In the 2011 BBC documentary Come Fly With Me: The Story of Pan Am, the real Frank Abagnale recounts the time when he first saw a Pan Am flight crew leaving a hotel in New York: “I was so impressed with the pilots and all the respect and heads they turned… had I walked into a bank with that Pan Am cheque I had made up and handed it to someone, they’d have laughed me out of the bank, but because I walked in with the uniform of the Pan Am pilot, they didn’t think anything about it. They weren’t paying attention to the cheque, they were only paying attention to me”. No carrier was more emblematic of the glamorous period of aviation which existed in the 1950s & 60s than Pan American Airways; something Spielberg excellently captures here. This is partly why the scene is so enjoyable, since it feels like a nostalgic tribute to a time gone by, when pilots were royalty and innovations in air travel had opened the world up for people to explore like never before (even the film’s poster campaign as well as its Saul Bass-like credit sequence has an emphasis on the colour blue, the same colour worn by the air stewardesses in perhaps the film’s most famous scene).
Although we know Abagnale is an imposter, he has such a presence whilst wearing the iconic outfit that his already charismatic persona is enhanced even more. His new found status cemented when the bank boss who had previously rejected his personal cheque becomes honoured at the mere presence of someone with such a profession in his establishment. The scene also acts as a successor to the advice Frank received from his father, who spoke about the importance of outward presentation if his son was to succeed in his endeavours: “You know why the Yankees always win?…. because the other team can’t stop staring at those damn pinstripes”.
Despite being a criminal, we are rooting for Abagnale at almost every step. It’s difficult not to admire someone with such creativity and mastery over his chosen profession, especially considering his gift at such a young age and the fact that he’s an individual greatly suffering from the emotional effects of his parents’ divorce (not to mention that by the end of the film, he goes straight and uses his experience as a con man to help the FBI). Even Carl Hanratty (Tom Hanks), the persistent FBI agent on his tail sometimes can’t help but smile or display quiet admiration when he’s been tricked over by the youngster, eventually becoming somewhat of a father figure to him. Many critics have noted the parallels between Abagnale’s narrative and that of Spielberg himself, namely the legendary stories of his nerve to mischievously jump off the tram tour and roam around the Universal lot, as well as his dogged determination and obvious talent on display even as a teenager. Catch Me If You Can acts as an interesting precursor to The Terminal which followed. Frank’s globetrotting adventures dead-heading (flying free of charge) on flights is a marked difference from Viktor’s plight at JFK airport in a post 9/11 America, when security and paranoia created a practically unrecognisable world compared to Frank’s experiences of elegance and freedom.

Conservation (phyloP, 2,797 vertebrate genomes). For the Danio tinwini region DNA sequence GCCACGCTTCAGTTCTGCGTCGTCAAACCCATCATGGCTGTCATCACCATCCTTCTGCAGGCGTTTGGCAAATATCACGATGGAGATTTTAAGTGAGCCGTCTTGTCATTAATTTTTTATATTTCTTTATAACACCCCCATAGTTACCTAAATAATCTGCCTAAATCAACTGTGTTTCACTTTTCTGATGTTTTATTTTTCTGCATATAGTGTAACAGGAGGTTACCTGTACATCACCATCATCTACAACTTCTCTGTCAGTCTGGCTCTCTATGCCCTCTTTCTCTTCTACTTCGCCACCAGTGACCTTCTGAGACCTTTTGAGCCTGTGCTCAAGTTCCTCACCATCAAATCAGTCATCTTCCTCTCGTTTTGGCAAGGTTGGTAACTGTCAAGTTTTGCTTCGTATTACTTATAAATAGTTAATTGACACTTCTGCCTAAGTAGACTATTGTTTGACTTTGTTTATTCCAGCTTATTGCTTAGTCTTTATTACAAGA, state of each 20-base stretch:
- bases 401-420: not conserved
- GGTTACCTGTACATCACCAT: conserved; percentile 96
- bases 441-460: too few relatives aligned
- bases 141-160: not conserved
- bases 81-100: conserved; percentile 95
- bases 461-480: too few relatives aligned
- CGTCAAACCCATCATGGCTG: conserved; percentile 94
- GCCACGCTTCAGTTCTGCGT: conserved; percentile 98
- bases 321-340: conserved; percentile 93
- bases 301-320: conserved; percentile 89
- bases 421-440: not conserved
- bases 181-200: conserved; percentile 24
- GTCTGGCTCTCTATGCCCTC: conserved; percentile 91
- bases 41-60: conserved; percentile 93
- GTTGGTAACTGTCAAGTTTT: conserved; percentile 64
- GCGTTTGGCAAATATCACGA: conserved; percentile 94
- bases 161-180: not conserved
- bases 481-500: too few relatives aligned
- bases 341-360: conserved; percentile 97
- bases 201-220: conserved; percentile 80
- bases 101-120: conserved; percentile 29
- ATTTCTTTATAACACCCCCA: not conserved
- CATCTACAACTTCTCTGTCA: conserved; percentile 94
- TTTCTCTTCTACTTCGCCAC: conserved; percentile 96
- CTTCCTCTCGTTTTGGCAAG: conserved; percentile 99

Smoke Gets In Your Eyes (Always, 1989)
Despite having already written about this film and scene in particular, I couldn’t resist the temptation to include it again on this list. Spielberg’s adaptation of Victor Fleming’s fantasy romantic drama A Guy Named Joe is a film which definitely has an under-the-radar following of dedicated fans despite its perception as a forgotten Spielberg movie. While it’s far from his most famous or critically acclaimed picture, it has charm and an old-fashioned quality which makes you smile, cry and relate to its universal themes. A minor Spielberg, yes, but that is by no means a bad thing. In this short sequence, Dorinda (Holly Hunter) dances to The Platters’ track Smoke Gets In Your Eyes whilst the unseen ghost of Pete (Richard Dreyfuss) dances with her. It has been several months since the loss of the man she loves, and her inability to let go of the memories she has of Pete means she is unable to truly connect with her new romantic interest, Ted (Brad Johnson). Out of context, this sequence may not be as moving as it is to those who have seen the film, but that’s just the reason why more people should watch Always!
Earlier on in the picture, we see that this track is a meaningful one for Pete and Dorinda, it’s “their” song which they dance to just after Pete has gifted her the very dress she is wearing again in this scene. When we hear it being played later on, we know she is thinking of him. We don’t need a monologue or an obvious cue such as Dorinda staring longingly at a photo to realise this. In Always, it’s something as subtle as hearing a plane fly overhead or witnessing someone display a quirky mannerism which shows us that Dorinda sees reminders of Pete everywhere (Dorinda notices that Ted exhibits some of the same tics that Pete had).
Spielberg films the dance beautifully, constantly reminding us of the hole that Dorinda still has in her heart by removing Pete from the frame in certain shots and leaving only her solitary figure as she dances alone. The abrupt nature of the way in which the dance ends is another heart breaking moment too, it shows how fleeting their relationship was and how Pete was taken from her in a split second. Much more serious than people give it credit for, biographer Joseph McBride describes Always as a movie about Spielberg’s acceptance of loss at a point in his career when he was dealing with several different personal issues himself. This might be why the film feels as genuine as it does when it comes to the ways in which it deals with the more serious themes of grief and loss. Call me sappy but I earnestly believe it’s one of the most beautiful scenes Spielberg has ever made and it’s one that makes me cry every single time.
For a more in depth look at Always please feel free to take a look at my post from last year.
The Phone Bomb (Munich, 2005)
In Susan Lacy’s 2017 biopic documentary, Martin Scorsese reveals that he sometimes enjoys watching Spielberg’s films with the sound off, simply to appreciate the visual storytelling on display. This scene from Spielberg’s controversial thriller Munich feels very much like the perfect encapsulation of his talent in composing a richly compelling story with very few words. An account of the events of Operation Wrath of God, this particular scene follows the Mossad agents as they work to assassinate Mahmoud Hamshari (Igal Naor) in Paris, one of the 11 men suspected of playing a role in the 1972 Munich Olympic Massacre.